More than two dozen people have been prosecuted for defaulting on their student loans since the government began actively pursuing overseas borrowers.
The prosecutions followed the first border arrest of a defaulter last year.
A law change in 2014 meant students who ignored repayment requests from Inland Revenue (IRD) could have an arrest warrant issued to prevent them leaving the country.
Revenue Minister Judith Collins said since then, the number of defaulters making an effort to pay back some of their loan had increased by a third.
However, IRD had also obtained 15 judgements against borrowers in Australia and another 10 in New Zealand.
The department had also started proceedings against an unspecified number of borrowers in the UK, a spokeswoman for Ms Collins said.
Last November, IRD sent a list of more than 10,000 student loan borrowers living in Australia to the Australian Tax Office, to work out how many of them were in default.
Tertiary Education Minister Steven Joyce said at the time that borrowers in default should contact IRD to arrange a repayment plan.
"If they don't, it's likely someone will be knocking on their door in the next few months."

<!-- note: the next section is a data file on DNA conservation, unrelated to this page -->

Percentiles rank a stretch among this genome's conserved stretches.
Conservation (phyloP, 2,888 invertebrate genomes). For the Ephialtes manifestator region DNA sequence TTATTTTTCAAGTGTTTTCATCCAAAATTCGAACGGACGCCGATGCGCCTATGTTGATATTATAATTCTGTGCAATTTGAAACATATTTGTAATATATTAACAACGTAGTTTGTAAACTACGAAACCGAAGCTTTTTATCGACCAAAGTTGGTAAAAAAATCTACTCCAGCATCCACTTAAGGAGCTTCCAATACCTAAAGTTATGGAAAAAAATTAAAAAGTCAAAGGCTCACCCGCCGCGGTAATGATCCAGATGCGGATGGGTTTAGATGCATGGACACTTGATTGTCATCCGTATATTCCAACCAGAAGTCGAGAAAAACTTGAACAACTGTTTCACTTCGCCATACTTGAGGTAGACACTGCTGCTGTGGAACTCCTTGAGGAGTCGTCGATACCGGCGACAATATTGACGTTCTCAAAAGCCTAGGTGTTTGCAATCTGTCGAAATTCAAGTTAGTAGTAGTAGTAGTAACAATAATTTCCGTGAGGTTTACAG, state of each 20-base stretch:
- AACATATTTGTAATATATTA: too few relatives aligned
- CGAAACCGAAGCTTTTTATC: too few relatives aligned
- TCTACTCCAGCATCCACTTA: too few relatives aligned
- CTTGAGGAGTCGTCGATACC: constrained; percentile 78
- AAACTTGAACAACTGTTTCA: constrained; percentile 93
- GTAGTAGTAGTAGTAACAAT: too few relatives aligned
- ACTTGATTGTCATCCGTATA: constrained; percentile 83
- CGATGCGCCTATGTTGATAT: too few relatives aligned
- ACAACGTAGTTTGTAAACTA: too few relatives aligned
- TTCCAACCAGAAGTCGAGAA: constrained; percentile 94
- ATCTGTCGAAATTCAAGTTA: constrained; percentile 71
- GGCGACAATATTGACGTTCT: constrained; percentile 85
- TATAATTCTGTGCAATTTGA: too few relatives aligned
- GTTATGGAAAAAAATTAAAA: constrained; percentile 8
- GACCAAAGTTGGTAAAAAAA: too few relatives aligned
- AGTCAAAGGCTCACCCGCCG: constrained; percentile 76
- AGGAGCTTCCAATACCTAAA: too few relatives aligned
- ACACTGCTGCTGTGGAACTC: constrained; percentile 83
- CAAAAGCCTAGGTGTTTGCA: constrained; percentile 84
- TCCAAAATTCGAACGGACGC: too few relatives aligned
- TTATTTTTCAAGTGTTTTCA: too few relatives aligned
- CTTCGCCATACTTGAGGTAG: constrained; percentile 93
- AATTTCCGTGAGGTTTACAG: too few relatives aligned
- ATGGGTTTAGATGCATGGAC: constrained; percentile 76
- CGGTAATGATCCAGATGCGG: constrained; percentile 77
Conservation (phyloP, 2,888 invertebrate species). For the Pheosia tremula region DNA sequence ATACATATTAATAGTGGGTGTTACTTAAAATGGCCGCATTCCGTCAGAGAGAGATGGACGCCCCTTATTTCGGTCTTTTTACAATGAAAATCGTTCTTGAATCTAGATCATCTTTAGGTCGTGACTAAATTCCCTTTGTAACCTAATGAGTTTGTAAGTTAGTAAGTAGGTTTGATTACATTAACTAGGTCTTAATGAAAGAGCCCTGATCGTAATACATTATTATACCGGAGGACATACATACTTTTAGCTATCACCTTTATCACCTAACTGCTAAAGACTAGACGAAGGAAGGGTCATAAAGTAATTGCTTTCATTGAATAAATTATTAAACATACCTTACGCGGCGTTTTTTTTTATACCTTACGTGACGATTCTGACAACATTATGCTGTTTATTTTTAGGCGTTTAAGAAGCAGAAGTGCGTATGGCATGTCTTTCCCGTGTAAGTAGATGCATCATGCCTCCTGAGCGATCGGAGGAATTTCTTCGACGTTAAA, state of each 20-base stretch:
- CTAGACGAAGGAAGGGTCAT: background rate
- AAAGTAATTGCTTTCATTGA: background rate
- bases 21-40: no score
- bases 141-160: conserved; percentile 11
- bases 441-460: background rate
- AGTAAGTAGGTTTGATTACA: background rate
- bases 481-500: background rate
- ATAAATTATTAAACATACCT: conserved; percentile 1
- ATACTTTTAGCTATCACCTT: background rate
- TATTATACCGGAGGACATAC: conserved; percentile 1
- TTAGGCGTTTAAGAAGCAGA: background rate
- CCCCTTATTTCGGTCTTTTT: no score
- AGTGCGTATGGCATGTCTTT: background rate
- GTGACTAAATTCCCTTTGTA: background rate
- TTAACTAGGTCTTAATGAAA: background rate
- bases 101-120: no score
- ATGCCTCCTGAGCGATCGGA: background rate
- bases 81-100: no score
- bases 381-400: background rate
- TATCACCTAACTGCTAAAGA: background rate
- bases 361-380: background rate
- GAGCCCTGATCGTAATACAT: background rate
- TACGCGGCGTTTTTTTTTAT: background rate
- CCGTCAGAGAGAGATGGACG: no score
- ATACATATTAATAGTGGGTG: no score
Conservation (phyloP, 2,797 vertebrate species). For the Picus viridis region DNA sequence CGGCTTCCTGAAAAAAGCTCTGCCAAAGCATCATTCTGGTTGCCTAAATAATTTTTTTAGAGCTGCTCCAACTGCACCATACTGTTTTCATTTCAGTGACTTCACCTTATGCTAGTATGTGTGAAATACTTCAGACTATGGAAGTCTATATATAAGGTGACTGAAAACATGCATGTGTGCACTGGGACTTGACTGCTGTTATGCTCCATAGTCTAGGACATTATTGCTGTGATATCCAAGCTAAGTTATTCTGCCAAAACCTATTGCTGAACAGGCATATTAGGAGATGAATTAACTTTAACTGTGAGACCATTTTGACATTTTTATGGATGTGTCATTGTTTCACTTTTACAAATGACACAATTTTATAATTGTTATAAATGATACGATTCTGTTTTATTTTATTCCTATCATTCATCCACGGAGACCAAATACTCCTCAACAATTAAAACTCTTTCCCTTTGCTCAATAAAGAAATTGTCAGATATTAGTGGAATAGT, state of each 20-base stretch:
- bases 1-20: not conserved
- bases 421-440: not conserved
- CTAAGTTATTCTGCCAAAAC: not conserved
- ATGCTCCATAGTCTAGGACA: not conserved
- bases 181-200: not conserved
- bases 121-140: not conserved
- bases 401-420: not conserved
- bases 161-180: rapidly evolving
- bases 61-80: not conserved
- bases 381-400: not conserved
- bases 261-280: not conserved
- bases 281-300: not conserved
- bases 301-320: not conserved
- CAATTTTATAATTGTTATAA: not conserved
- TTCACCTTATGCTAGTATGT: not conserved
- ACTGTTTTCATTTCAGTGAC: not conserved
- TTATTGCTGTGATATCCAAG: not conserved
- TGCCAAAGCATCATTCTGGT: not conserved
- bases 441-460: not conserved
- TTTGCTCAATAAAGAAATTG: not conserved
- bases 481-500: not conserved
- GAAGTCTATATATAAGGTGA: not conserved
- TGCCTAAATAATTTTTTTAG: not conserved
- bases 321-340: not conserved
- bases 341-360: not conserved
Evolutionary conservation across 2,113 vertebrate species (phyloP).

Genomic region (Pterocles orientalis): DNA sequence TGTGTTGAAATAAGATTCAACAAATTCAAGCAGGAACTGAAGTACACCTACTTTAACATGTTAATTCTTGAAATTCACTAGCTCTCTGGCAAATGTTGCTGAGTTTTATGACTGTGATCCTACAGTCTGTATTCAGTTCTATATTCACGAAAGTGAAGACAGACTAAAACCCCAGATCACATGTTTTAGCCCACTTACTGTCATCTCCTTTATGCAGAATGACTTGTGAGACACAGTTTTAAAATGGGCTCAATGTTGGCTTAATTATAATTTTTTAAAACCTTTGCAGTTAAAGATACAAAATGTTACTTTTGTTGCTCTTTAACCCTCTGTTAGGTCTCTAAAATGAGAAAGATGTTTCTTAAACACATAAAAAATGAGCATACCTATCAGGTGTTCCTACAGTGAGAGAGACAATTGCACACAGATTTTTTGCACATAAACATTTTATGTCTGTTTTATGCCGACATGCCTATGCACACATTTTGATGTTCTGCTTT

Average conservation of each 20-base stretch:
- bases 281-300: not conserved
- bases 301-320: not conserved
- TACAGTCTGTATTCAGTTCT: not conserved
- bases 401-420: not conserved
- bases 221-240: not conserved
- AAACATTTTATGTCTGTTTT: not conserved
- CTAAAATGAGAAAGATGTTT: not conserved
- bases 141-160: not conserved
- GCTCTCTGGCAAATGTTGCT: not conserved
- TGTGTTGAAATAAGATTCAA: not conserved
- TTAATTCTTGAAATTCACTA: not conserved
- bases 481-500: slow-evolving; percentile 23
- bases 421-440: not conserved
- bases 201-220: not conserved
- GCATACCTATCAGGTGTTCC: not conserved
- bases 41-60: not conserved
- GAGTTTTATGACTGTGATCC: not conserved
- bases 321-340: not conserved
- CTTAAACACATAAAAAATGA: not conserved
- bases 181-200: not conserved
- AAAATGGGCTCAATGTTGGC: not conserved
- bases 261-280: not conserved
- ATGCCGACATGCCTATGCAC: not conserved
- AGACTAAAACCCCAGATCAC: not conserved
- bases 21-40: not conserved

RNZ has requested details of the prosecutions from IRD.
Ms Collins said overseas defaulters had paid back $361 million since an initiative was established in 2010 to encourage them to repay what they owed.
Some borrowers had paid significant lump sums after being contacted, and others had made arrangements to get back on track with repayments, she said.
"I've been pleased to see the recent data match arrangement with the Australian Tax Office proving successful.
"Inland Revenue has been provided with the contact details for almost 57,000 borrowers, which has already resulted in some large payments."
International student loan defaulters account for more than 90 percent of the roughly $1 billion loan repayments that are in arrears.
There are 111,000 borrowers overseas, with about 70 percent of them in default.